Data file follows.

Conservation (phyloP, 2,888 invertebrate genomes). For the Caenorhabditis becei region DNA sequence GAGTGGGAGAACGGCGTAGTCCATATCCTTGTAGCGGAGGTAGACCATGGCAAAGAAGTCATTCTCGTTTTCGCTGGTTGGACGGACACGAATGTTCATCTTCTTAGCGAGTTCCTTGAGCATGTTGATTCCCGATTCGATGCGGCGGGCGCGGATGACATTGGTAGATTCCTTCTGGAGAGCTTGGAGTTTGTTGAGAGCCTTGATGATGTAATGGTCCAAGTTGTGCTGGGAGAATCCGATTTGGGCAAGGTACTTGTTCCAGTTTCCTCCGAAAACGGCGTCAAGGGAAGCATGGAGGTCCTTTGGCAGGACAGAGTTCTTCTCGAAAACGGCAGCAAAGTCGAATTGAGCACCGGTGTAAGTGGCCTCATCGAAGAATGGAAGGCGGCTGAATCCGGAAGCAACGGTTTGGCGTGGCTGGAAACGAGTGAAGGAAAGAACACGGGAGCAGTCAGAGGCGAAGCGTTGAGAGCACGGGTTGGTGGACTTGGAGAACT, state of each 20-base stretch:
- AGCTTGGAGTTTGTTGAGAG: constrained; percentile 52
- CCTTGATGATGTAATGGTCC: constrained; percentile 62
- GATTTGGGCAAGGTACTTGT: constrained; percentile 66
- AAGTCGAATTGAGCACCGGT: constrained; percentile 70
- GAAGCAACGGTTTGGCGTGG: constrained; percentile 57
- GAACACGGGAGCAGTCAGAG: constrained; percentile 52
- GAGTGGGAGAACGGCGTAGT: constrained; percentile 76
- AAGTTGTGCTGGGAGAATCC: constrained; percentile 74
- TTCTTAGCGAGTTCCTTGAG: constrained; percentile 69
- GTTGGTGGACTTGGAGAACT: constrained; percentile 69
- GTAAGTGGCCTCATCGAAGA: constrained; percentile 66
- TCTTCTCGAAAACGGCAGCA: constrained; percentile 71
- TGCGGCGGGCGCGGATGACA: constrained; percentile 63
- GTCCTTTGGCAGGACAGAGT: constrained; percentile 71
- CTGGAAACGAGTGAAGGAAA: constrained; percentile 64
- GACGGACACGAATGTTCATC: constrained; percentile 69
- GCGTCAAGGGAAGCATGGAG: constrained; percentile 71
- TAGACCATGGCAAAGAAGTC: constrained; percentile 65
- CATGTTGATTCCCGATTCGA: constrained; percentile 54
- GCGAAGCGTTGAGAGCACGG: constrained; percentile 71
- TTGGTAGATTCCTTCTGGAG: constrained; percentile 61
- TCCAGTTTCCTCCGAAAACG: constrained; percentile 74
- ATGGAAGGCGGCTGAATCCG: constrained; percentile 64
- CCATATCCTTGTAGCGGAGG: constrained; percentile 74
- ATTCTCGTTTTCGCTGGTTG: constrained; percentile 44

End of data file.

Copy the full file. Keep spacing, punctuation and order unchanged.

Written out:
Conservation (phyloP, 2,888 invertebrate genomes). For the Caenorhabditis becei region DNA sequence GAGTGGGAGAACGGCGTAGTCCATATCCTTGTAGCGGAGGTAGACCATGGCAAAGAAGTCATTCTCGTTTTCGCTGGTTGGACGGACACGAATGTTCATCTTCTTAGCGAGTTCCTTGAGCATGTTGATTCCCGATTCGATGCGGCGGGCGCGGATGACATTGGTAGATTCCTTCTGGAGAGCTTGGAGTTTGTTGAGAGCCTTGATGATGTAATGGTCCAAGTTGTGCTGGGAGAATCCGATTTGGGCAAGGTACTTGTTCCAGTTTCCTCCGAAAACGGCGTCAAGGGAAGCATGGAGGTCCTTTGGCAGGACAGAGTTCTTCTCGAAAACGGCAGCAAAGTCGAATTGAGCACCGGTGTAAGTGGCCTCATCGAAGAATGGAAGGCGGCTGAATCCGGAAGCAACGGTTTGGCGTGGCTGGAAACGAGTGAAGGAAAGAACACGGGAGCAGTCAGAGGCGAAGCGTTGAGAGCACGGGTTGGTGGACTTGGAGAACT, state of each 20-base stretch:
- AGCTTGGAGTTTGTTGAGAG: constrained; percentile 52
- CCTTGATGATGTAATGGTCC: constrained; percentile 62
- GATTTGGGCAAGGTACTTGT: constrained; percentile 66
- AAGTCGAATTGAGCACCGGT: constrained; percentile 70
- GAAGCAACGGTTTGGCGTGG: constrained; percentile 57
- GAACACGGGAGCAGTCAGAG: constrained; percentile 52
- GAGTGGGAGAACGGCGTAGT: constrained; percentile 76
- AAGTTGTGCTGGGAGAATCC: constrained; percentile 74
- TTCTTAGCGAGTTCCTTGAG: constrained; percentile 69
- GTTGGTGGACTTGGAGAACT: constrained; percentile 69
- GTAAGTGGCCTCATCGAAGA: constrained; percentile 66
- TCTTCTCGAAAACGGCAGCA: constrained; percentile 71
- TGCGGCGGGCGCGGATGACA: constrained; percentile 63
- GTCCTTTGGCAGGACAGAGT: constrained; percentile 71
- CTGGAAACGAGTGAAGGAAA: constrained; percentile 64
- GACGGACACGAATGTTCATC: constrained; percentile 69
- GCGTCAAGGGAAGCATGGAG: constrained; percentile 71
- TAGACCATGGCAAAGAAGTC: constrained; percentile 65
- CATGTTGATTCCCGATTCGA: constrained; percentile 54
- GCGAAGCGTTGAGAGCACGG: constrained; percentile 71
- TTGGTAGATTCCTTCTGGAG: constrained; percentile 61
- TCCAGTTTCCTCCGAAAACG: constrained; percentile 74
- ATGGAAGGCGGCTGAATCCG: constrained; percentile 64
- CCATATCCTTGTAGCGGAGG: constrained; percentile 74
- ATTCTCGTTTTCGCTGGTTG: constrained; percentile 44